Baltasar Gracián on tools, focus, and outcomes

I read maxims 62 to 66 of Baltasar Gracián’s The Pocket Oracle and Art of Prudence this morning. There’s some real wisdom in there, which I wanted to capture here. I’m going to quote from each maxim; each one is longer than the part I’m sharing below.

Some want the mediocrity of the tools they work with to be evidence of their own extreme subtlety.

Maxim 62

Some would rather be first at something second-rate, than second at something first-rate.

Maxim 63

Some focus more on going about things the right way than on achieving their goal.

Maxim 66

I think the above is all easy to agree with, but then Gracián, a 17th-century Jesuit priest, throws in a bit of a Machiavellian curveball:

Most people don’t see the precise circumstances, only a good or bad outcome. Reputation is therefore never lost when goals are achieved. A successful conclusion makes everything golden, however mistaken the means.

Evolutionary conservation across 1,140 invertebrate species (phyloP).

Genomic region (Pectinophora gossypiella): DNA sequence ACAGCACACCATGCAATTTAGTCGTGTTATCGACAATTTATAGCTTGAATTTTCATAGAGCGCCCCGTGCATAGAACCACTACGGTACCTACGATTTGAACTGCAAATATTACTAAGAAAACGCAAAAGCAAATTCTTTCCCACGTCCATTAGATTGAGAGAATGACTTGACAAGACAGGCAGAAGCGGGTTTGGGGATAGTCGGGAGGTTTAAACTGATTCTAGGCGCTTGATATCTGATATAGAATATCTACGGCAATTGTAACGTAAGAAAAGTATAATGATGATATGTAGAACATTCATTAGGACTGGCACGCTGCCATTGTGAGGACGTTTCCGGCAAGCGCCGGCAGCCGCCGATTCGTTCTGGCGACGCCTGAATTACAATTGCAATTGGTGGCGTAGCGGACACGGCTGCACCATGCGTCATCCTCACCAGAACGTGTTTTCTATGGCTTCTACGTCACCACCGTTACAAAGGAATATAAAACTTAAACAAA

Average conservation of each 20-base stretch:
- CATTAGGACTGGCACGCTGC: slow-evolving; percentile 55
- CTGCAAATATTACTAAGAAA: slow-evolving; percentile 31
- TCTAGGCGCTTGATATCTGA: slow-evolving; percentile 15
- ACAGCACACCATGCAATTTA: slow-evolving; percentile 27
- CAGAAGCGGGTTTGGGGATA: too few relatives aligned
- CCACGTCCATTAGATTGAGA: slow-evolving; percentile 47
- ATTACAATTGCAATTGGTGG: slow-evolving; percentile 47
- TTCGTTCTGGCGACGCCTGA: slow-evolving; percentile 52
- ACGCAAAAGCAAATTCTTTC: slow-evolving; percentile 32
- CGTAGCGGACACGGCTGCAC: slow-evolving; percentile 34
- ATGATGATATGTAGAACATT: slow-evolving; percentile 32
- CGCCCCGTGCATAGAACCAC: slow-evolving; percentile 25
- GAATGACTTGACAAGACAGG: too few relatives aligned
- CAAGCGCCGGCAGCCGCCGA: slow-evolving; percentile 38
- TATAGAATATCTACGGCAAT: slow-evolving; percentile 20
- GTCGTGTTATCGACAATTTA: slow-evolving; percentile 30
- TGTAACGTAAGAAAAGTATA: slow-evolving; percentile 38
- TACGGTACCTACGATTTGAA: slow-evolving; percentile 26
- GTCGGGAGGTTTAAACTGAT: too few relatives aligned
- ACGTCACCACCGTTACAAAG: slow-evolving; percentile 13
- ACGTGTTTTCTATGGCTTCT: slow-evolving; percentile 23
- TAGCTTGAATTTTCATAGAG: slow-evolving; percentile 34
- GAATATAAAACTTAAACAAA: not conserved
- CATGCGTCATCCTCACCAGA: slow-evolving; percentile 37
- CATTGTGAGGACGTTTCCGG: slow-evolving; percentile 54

Maxim 66

The notes in my Penguin Classics edition point to a controversy in Gracián’s time about the following passage from Machiavelli:

When they’re weighing up what someone has achieved — and this is particularly true with rulers, who can’t be held to account — people look at the end result. So if a leader does what it takes to win power and keep it, his methods will always be reckoned honourable and widely praised. The crowd is won over by appearances and final results.

Machiavelli, ‘The Prince’

It’s not quite a syllogism, but if you agree with the propositions in Maxims 62, 63, and 66 quoted above, it’s difficult to resist the inference that the ends justify the means. Yet I do want to resist just that. 🤔